Two Men Plead Guilty of Bringing Cocaine to the US Via Narco-Subs

Published: 20 December 2023

US Coast Guard Submarine

U.S. Coast Guard members sit atop a seized semi-submersible in international waters. (Photo: NARA, Defense Visual Information Distribution Service, License)

By Henry Pope

A Colombian and a Guatemalan national pleaded guilty Tuesday to conspiring to smuggle enormous quantities of cocaine produced by Latin American cartels into the U.S. via semi-submersibles, colloquially known as “narco-subs”.

Nestor Hugo Gomez-Garcia, 38, of Colombia and Eliezer De Leon-Lopez, 38, of Guatemala, pleaded guilty to their role in separate conspiracies that would’ve trafficked a combined 26,000 kilos, or 28.6 tons, of cocaine into the U.S. on behalf of Latin American cartels.

According to the U.S. Attorney's Office in Florida, Gomez-Garcia, a.k.a “Guava,” headed a transnational crime organization that built and operated its own fleet of self-propelled semi-submersible (SPSS) vessels, designed specifically for drug trafficking purposes.

His SPSS operation involved no outsourcing made to third party organizations; security, construction of the subs’ fiberglass hulls, recruitment, and logistics were all managed in-house.

Whenever one of his narco-subs set sail north from Colombia, his crews would rendezvous with Sinaloa Cartel members in Oaxaca, Mexico, who would take charge of the load on its journey into the United States.

American authorities intercepted three such shipments in July and August 2015, and March 2016. Prosecutors reported that altogether the three busts weighed more than 19,500 kilograms.

Leon-Lopez, a.k.a. “Wiro Loco,” pleaded guilty to his role in a separate drug trafficking conspiracy, wherein he and his partners acted as middlemen in a chain that transported drugs from the south of Latin America to the United States.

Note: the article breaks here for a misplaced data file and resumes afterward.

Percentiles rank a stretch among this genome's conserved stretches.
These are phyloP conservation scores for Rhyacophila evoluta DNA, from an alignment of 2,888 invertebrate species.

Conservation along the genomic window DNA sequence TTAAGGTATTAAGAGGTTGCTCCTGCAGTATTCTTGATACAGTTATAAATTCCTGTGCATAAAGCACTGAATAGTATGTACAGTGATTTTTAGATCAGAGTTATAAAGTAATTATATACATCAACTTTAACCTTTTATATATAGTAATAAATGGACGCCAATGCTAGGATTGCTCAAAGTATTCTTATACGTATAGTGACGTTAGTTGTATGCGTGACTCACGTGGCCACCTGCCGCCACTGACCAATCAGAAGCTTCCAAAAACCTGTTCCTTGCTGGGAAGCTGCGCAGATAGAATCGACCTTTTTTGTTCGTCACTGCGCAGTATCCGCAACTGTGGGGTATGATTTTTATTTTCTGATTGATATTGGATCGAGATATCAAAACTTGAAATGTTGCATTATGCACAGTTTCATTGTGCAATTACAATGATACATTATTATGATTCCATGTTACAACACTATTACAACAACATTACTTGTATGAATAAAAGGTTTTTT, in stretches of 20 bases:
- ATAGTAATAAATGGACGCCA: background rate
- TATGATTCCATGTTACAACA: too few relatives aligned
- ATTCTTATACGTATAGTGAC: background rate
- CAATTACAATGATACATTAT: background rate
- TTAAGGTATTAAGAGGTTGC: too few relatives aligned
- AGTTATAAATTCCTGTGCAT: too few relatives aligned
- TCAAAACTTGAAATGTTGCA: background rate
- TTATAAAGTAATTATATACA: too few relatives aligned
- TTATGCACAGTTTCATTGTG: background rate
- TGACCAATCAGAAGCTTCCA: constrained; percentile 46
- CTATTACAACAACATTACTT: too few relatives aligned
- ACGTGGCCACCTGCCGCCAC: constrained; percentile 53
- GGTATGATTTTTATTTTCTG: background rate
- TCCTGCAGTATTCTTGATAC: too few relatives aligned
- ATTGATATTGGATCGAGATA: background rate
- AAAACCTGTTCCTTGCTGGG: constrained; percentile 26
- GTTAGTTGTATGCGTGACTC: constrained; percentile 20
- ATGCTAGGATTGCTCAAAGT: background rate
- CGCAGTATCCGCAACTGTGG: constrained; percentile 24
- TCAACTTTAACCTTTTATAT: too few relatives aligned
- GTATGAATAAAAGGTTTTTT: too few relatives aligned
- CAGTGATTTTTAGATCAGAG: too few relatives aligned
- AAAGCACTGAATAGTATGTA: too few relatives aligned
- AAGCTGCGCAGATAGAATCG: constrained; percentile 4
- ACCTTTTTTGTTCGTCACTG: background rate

As part of his plea agreement, he admitted that he accepted cocaine shipments off the coast of Guatemala, brought them to shore, and then saw to their transport to Mexico where he would finally hand the drugs off to local cartel members.

Though he retired from actively participating in drug trafficking back in 2017, he continued to  financially benefit from the smuggling operations until his arrest, authorities said.

In November 2018, the El Salvadoran navy captured a narco-sub in international waters and took four Colombians and a Guatemalan national into custody. Onboard was just under 6,500 kilograms of cocaine.

Through intercepted communications, investigators learned of Leon-Lopez’s involvement through contact he maintained with a co-conspirator linked to the shipment.

Both Gomez-Garcia and Leon-Lopez face a minimum mandatory 10 years in federal prison, with the potential for a life sentence. Their respective sentencing dates have yet to be determined.